Be Memorable


I recently attended a workshop on blogging and social media networking, where I learned that I need to continue to work to develop original, dynamic content, that keeps my audience interested and engaged, in order to create a true on-line dialogue.

One of the routine tasks to be performed is the updating and maintenance of email reader lists, where individuals are added to and deleted from the list as per their request.

I recently had the occasion where an email recipient requested to be deleted from the list, a request to which we complied. His email read as follows:

Turns out I did not recognize him at a business mixer sometime back, hence his desire to be removed from the list for a blog that was providing him -- I thought -- with a wealth of interesting info on smAlbany, technology and small business, etc.

I found this situation to be unfortunate (in a number of ways), but what can you do... 

Rather than trying to be ”memorable” on account of his personality, work accomplishments or standing in the community, he was looking for “professional recognition” from me in our encounter. Because he did not receive this recognition, he wanted to be removed from the list.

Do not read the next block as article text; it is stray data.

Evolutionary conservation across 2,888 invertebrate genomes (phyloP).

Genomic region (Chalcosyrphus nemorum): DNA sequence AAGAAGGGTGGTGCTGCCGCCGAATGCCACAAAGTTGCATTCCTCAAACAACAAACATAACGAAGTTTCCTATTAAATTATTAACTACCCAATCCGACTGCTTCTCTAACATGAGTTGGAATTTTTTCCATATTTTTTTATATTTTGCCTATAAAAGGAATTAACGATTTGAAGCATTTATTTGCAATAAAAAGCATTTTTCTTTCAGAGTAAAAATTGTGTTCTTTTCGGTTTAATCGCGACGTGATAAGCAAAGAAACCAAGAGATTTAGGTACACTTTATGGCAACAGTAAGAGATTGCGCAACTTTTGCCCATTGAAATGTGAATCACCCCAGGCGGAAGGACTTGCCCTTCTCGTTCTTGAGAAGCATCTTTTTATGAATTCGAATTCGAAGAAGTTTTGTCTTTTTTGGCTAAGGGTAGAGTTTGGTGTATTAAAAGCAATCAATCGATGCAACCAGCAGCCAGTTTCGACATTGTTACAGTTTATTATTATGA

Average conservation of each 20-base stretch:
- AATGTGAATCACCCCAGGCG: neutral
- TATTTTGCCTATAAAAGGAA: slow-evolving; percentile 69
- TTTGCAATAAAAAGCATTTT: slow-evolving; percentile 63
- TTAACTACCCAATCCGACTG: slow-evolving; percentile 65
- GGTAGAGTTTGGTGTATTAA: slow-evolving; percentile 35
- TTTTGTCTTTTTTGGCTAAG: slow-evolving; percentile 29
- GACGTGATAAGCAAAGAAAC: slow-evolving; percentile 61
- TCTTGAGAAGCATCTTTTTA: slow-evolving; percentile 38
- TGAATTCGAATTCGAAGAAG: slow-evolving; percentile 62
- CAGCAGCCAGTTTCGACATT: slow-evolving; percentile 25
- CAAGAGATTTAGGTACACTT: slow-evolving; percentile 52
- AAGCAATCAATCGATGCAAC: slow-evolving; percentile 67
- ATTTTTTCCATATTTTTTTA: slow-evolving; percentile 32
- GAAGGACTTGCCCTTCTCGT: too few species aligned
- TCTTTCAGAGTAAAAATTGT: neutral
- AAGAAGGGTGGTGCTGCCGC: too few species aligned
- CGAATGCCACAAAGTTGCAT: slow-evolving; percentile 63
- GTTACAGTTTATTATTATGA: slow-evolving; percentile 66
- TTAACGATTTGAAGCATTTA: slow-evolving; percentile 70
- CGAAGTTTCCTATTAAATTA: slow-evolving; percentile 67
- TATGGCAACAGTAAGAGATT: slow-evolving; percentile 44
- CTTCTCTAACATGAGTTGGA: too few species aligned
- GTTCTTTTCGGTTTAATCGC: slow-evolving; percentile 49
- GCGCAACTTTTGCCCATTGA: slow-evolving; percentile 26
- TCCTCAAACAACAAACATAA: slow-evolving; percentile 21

This incident reminded me of an event that occurred to me in my early 20’s, when I was just out of college. I was at a technology trade show in Las Vegas and in a conversation with one of my colleagues who was a few years more senior in the business than me. In the middle of our discussion he walked away from me in mid-sentence, and I had no idea where he was off to. Turns out he went off to talk with a good looking woman from one of the other venders at the show.  I was quite offended. 

When he got back he was unapologetic, despite the offense I took. He told me: “Don’t take it so personally.” When you have an opportunity, you take it, he said. I learned a lot from this incident, and have carried this concept with me in my business networking. When you have less than five years in a professional capacity, it’s understandable (but not always attractive) to seek “professional recognition” from others, but for people who’ve been in business for years, I suggest that instead you work to be memorable, and when something comes up, no matter what, “Don’t take it so personally.”